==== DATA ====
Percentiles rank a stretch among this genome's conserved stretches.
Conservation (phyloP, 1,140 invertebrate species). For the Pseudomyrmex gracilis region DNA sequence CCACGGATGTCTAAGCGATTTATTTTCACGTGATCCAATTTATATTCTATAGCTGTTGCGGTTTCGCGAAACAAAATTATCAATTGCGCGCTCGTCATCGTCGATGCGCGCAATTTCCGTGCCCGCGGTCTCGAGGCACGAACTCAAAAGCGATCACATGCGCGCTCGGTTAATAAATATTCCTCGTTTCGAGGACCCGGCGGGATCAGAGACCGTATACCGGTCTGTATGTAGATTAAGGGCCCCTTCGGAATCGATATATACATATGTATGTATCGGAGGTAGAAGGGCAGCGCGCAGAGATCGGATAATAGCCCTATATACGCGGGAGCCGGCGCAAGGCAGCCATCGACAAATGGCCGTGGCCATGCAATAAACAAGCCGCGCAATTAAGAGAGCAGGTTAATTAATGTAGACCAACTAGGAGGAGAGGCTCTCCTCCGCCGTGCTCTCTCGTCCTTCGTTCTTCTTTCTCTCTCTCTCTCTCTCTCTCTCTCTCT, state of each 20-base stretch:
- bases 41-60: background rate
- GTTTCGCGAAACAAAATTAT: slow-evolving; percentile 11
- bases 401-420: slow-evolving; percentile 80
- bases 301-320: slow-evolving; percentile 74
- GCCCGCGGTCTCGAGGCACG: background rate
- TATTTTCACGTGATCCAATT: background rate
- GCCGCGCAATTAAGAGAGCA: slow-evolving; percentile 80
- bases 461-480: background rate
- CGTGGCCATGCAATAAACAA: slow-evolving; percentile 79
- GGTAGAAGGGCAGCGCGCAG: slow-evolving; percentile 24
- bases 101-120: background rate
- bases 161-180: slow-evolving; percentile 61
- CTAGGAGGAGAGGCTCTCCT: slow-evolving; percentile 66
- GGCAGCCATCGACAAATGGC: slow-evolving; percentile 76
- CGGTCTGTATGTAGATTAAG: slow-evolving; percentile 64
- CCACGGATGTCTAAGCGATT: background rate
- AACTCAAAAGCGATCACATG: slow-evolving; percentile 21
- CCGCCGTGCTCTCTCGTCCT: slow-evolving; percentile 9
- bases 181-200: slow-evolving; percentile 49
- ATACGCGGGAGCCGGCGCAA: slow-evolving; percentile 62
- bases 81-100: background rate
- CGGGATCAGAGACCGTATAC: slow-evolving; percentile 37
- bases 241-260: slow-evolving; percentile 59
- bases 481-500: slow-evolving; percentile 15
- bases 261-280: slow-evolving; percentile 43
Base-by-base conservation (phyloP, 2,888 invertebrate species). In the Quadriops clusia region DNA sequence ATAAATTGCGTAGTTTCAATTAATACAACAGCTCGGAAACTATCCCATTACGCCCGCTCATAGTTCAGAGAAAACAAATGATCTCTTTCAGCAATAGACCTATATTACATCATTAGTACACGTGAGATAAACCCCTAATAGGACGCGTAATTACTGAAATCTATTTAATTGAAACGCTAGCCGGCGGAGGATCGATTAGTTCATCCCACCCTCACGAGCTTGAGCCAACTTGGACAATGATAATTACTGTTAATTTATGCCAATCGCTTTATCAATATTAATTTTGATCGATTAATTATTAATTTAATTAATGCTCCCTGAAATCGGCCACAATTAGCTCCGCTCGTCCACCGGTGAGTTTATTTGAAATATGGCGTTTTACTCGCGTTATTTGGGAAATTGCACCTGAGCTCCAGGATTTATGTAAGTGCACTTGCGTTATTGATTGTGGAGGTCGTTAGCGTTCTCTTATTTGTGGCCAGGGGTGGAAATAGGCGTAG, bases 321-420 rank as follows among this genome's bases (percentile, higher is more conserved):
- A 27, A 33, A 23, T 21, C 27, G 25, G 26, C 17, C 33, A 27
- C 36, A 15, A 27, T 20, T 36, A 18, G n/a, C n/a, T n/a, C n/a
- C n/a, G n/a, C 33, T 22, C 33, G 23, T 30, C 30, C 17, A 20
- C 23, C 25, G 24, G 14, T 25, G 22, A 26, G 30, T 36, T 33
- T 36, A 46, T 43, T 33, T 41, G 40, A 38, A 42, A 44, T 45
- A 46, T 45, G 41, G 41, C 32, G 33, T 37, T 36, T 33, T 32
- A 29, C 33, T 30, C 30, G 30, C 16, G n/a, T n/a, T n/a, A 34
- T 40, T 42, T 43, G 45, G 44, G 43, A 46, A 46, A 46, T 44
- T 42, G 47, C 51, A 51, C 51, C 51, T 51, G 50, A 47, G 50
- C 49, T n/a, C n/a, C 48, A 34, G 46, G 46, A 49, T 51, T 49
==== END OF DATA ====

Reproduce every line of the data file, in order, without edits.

Percentiles rank a stretch among this genome's conserved stretches.
Conservation (phyloP, 1,140 invertebrate species). For the Pseudomyrmex gracilis region DNA sequence CCACGGATGTCTAAGCGATTTATTTTCACGTGATCCAATTTATATTCTATAGCTGTTGCGGTTTCGCGAAACAAAATTATCAATTGCGCGCTCGTCATCGTCGATGCGCGCAATTTCCGTGCCCGCGGTCTCGAGGCACGAACTCAAAAGCGATCACATGCGCGCTCGGTTAATAAATATTCCTCGTTTCGAGGACCCGGCGGGATCAGAGACCGTATACCGGTCTGTATGTAGATTAAGGGCCCCTTCGGAATCGATATATACATATGTATGTATCGGAGGTAGAAGGGCAGCGCGCAGAGATCGGATAATAGCCCTATATACGCGGGAGCCGGCGCAAGGCAGCCATCGACAAATGGCCGTGGCCATGCAATAAACAAGCCGCGCAATTAAGAGAGCAGGTTAATTAATGTAGACCAACTAGGAGGAGAGGCTCTCCTCCGCCGTGCTCTCTCGTCCTTCGTTCTTCTTTCTCTCTCTCTCTCTCTCTCTCTCTCTCT, state of each 20-base stretch:
- bases 41-60: background rate
- GTTTCGCGAAACAAAATTAT: slow-evolving; percentile 11
- bases 401-420: slow-evolving; percentile 80
- bases 301-320: slow-evolving; percentile 74
- GCCCGCGGTCTCGAGGCACG: background rate
- TATTTTCACGTGATCCAATT: background rate
- GCCGCGCAATTAAGAGAGCA: slow-evolving; percentile 80
- bases 461-480: background rate
- CGTGGCCATGCAATAAACAA: slow-evolving; percentile 79
- GGTAGAAGGGCAGCGCGCAG: slow-evolving; percentile 24
- bases 101-120: background rate
- bases 161-180: slow-evolving; percentile 61
- CTAGGAGGAGAGGCTCTCCT: slow-evolving; percentile 66
- GGCAGCCATCGACAAATGGC: slow-evolving; percentile 76
- CGGTCTGTATGTAGATTAAG: slow-evolving; percentile 64
- CCACGGATGTCTAAGCGATT: background rate
- AACTCAAAAGCGATCACATG: slow-evolving; percentile 21
- CCGCCGTGCTCTCTCGTCCT: slow-evolving; percentile 9
- bases 181-200: slow-evolving; percentile 49
- ATACGCGGGAGCCGGCGCAA: slow-evolving; percentile 62
- bases 81-100: background rate
- CGGGATCAGAGACCGTATAC: slow-evolving; percentile 37
- bases 241-260: slow-evolving; percentile 59
- bases 481-500: slow-evolving; percentile 15
- bases 261-280: slow-evolving; percentile 43
Base-by-base conservation (phyloP, 2,888 invertebrate species). In the Quadriops clusia region DNA sequence ATAAATTGCGTAGTTTCAATTAATACAACAGCTCGGAAACTATCCCATTACGCCCGCTCATAGTTCAGAGAAAACAAATGATCTCTTTCAGCAATAGACCTATATTACATCATTAGTACACGTGAGATAAACCCCTAATAGGACGCGTAATTACTGAAATCTATTTAATTGAAACGCTAGCCGGCGGAGGATCGATTAGTTCATCCCACCCTCACGAGCTTGAGCCAACTTGGACAATGATAATTACTGTTAATTTATGCCAATCGCTTTATCAATATTAATTTTGATCGATTAATTATTAATTTAATTAATGCTCCCTGAAATCGGCCACAATTAGCTCCGCTCGTCCACCGGTGAGTTTATTTGAAATATGGCGTTTTACTCGCGTTATTTGGGAAATTGCACCTGAGCTCCAGGATTTATGTAAGTGCACTTGCGTTATTGATTGTGGAGGTCGTTAGCGTTCTCTTATTTGTGGCCAGGGGTGGAAATAGGCGTAG, bases 321-420 rank as follows among this genome's bases (percentile, higher is more conserved):
- A 27, A 33, A 23, T 21, C 27, G 25, G 26, C 17, C 33, A 27
- C 36, A 15, A 27, T 20, T 36, A 18, G n/a, C n/a, T n/a, C n/a
- C n/a, G n/a, C 33, T 22, C 33, G 23, T 30, C 30, C 17, A 20
- C 23, C 25, G 24, G 14, T 25, G 22, A 26, G 30, T 36, T 33
- T 36, A 46, T 43, T 33, T 41, G 40, A 38, A 42, A 44, T 45
- A 46, T 45, G 41, G 41, C 32, G 33, T 37, T 36, T 33, T 32
- A 29, C 33, T 30, C 30, G 30, C 16, G n/a, T n/a, T n/a, A 34
- T 40, T 42, T 43, G 45, G 44, G 43, A 46, A 46, A 46, T 44
- T 42, G 47, C 51, A 51, C 51, C 51, T 51, G 50, A 47, G 50
- C 49, T n/a, C n/a, C 48, A 34, G 46, G 46, A 49, T 51, T 49